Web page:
Harvard study looks at how cephalopods develop their big brains
How squid and octopus get their big brains.
Nov. 16, 2022 • 5 min • Source
Cephalopods are capable of some truly impressive behaviors. They can quickly process information to transform shape, color, and even texture, blending in with their surroundings. They can also communicate with one another, show signs of spatial learning, and use tools to solve problems. They are so smart they even get bored and start making mischief.
It’s no secret what makes this all possible: These marine animals, which include octopus, squid, and their cuttlefish cousins, have the most complex brains of any invertebrates on the planet. What remains something of a mystery, however, is how cephalopods developed those big brains in the first place. A Harvard lab that studies the visual systems of these soft-bodied creatures — which is where two-thirds of their central processing tissue are focused — believe they’ve come close to figuring it out.
Researchers from the FAS Center for Systems Biology describe in a new study how they used a new live-imaging technique to watch neurons being created in squid embryos almost in real-time. They were then able to track those cells through the development of the nervous system in the retina.
They were surprised to discover that these neural stem cells behaved very much like those in vertebrates during nervous-system development. The results suggest that while vertebrates and cephalopods diverged from one other 500 million years ago, the process by which both developed big brains was similar. In addition the way the cells act, divide, and are shaped may essentially follow a kind of blueprint required for this kind of nervous system.
“Our conclusions were surprising because a lot of what we know about nervous system development in vertebrates has long been thought to be special to that lineage,” said Kristen Koenig, a John Harvard Distinguished Fellow and senior author of the study. “By observing the fact that the process is very similar, what it suggested to us is that these two independently evolved, very large nervous systems are using the same mechanisms to build them. What that suggests is that those mechanisms — those tools — the animals use during development may be important for building big nervous systems.”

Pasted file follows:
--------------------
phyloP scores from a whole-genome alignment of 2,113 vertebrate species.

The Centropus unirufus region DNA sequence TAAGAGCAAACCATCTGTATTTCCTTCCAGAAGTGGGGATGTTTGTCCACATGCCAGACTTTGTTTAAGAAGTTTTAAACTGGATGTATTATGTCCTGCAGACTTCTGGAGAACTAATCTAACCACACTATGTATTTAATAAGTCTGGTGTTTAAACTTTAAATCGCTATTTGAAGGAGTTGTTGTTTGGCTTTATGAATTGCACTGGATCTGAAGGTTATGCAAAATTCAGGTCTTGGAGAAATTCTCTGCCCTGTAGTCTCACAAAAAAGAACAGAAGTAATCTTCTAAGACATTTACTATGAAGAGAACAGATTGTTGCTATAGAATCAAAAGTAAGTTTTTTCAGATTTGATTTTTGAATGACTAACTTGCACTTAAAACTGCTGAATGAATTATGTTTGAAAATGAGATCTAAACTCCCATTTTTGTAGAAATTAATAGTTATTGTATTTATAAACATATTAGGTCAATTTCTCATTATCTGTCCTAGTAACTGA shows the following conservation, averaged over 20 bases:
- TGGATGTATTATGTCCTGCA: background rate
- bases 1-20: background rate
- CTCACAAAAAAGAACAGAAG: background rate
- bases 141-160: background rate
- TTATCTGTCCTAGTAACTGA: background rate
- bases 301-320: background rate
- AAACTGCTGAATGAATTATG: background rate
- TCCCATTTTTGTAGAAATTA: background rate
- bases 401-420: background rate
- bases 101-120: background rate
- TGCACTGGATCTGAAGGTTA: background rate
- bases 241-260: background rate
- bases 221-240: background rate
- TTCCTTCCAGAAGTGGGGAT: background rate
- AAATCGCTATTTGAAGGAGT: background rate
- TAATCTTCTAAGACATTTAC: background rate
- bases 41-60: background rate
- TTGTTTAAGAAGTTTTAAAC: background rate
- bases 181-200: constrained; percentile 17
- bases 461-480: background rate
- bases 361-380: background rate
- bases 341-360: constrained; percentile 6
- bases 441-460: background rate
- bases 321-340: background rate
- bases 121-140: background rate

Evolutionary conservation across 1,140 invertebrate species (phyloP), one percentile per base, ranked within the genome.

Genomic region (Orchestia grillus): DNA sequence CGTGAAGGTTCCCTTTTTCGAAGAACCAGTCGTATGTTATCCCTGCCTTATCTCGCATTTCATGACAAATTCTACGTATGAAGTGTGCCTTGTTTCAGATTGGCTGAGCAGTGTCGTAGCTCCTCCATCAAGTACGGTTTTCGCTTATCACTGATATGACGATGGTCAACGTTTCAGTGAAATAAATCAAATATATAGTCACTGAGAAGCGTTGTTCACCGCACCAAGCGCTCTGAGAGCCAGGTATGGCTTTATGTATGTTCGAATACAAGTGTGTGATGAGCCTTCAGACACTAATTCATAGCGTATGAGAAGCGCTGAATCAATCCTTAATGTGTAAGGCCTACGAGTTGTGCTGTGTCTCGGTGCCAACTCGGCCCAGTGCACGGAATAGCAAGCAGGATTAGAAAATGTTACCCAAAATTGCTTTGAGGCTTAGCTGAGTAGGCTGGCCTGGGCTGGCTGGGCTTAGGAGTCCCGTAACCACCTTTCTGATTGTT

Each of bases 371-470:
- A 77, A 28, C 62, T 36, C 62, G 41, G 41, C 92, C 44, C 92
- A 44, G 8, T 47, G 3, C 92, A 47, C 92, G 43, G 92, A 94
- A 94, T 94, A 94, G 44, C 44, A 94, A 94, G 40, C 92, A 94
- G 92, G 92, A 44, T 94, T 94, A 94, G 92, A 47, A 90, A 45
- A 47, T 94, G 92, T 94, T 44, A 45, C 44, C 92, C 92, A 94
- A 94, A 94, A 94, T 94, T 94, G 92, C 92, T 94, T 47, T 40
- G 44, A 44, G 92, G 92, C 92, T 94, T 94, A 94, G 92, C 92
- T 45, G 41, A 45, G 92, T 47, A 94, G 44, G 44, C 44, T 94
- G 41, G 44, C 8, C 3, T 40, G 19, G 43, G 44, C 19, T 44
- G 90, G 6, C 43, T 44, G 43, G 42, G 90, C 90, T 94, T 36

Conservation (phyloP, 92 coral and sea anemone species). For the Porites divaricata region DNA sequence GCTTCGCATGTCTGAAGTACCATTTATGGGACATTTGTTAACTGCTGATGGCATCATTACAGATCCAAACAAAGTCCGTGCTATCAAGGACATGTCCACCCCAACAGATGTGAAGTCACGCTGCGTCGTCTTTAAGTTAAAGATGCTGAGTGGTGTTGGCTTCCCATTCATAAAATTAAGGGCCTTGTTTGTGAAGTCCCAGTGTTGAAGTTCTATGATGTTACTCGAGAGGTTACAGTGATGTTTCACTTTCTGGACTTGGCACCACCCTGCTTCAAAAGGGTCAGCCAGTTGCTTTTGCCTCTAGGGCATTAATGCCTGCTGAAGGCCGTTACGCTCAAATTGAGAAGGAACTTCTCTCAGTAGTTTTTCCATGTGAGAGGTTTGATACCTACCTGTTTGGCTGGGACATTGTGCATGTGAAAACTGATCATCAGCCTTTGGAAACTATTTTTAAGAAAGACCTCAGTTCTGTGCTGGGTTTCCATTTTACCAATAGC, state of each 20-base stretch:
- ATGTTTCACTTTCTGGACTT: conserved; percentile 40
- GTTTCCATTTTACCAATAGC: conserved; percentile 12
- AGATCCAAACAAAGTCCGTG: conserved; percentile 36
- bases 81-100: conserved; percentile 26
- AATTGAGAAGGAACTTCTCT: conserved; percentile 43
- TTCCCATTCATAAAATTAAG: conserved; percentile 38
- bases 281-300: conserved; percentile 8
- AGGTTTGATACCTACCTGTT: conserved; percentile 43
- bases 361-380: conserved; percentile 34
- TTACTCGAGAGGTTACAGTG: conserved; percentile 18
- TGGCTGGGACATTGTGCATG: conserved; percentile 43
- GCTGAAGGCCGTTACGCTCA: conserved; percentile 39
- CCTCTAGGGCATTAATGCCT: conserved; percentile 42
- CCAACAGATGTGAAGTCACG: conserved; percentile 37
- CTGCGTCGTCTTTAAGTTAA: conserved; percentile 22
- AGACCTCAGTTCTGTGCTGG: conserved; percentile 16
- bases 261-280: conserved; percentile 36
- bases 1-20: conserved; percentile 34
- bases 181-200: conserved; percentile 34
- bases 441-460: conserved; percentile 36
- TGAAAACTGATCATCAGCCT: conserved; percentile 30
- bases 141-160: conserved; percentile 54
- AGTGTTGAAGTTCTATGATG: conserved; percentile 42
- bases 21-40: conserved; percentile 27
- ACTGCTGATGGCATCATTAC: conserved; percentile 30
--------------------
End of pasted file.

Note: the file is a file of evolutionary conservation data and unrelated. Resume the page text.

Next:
The scientists from the Koenig Lab focused on the retina of a squid called Doryteuthis pealeii , more simply a longfin inshore squid. The squid grow to be about a foot long and are abundant in the northwest Atlantic Ocean. The embryos look like adorable anime characters with big heads and eyes.
The researchers employed similar techniques to those regularly used to study model organisms, like fruit flies and zebrafish. They created special tools and made use of cutting-edge microscopes that can take high-resolution images every 10 minutes for hours on end to see how individual cells behave. The researchers used florescent dyes to mark the cells so they could map them and track them.
This live-imaging technique allowed the team to observe stem cells called neural progenitor cells and how they are organized. The cells formed a special kind of structure called a pseudostratified epithelium. Its main feature is that the cells are elongated so they can be densely packed. Researchers also saw the nucleus of these structures move up and down before and after dividing. This movement is important for keeping the tissue organized and allowing for continued growth, they said.
This type of structure is universally seen in brain and eye development in vertebrate species. It long has been considered one of the reasons the vertebrate nervous system could grow so large and complex. Scientists have observed examples of this type of neural epithelium in other animals, but the squid tissue was also strikingly similar to that of vertebrates in size, organization, and nucleus movement.
The research was led by Francesca R. Napoli and Christina M. Daly, research assistants in the Koenig Lab.
Next, the lab plans to look at how different cell types in cephalopod brains emerge. Koenig wants to determine whether they’re expressed at different times, how they decide to become one type of neuron versus another, and whether this action is similar across species.
“One of the big takeaways from this type of work is just how valuable it is to study the diversity of life,” Koenig said. “By studying this diversity, you can actually really come back to fundamental ideas about even our own development and our own biomedically relevant questions. You can really speak to those questions.”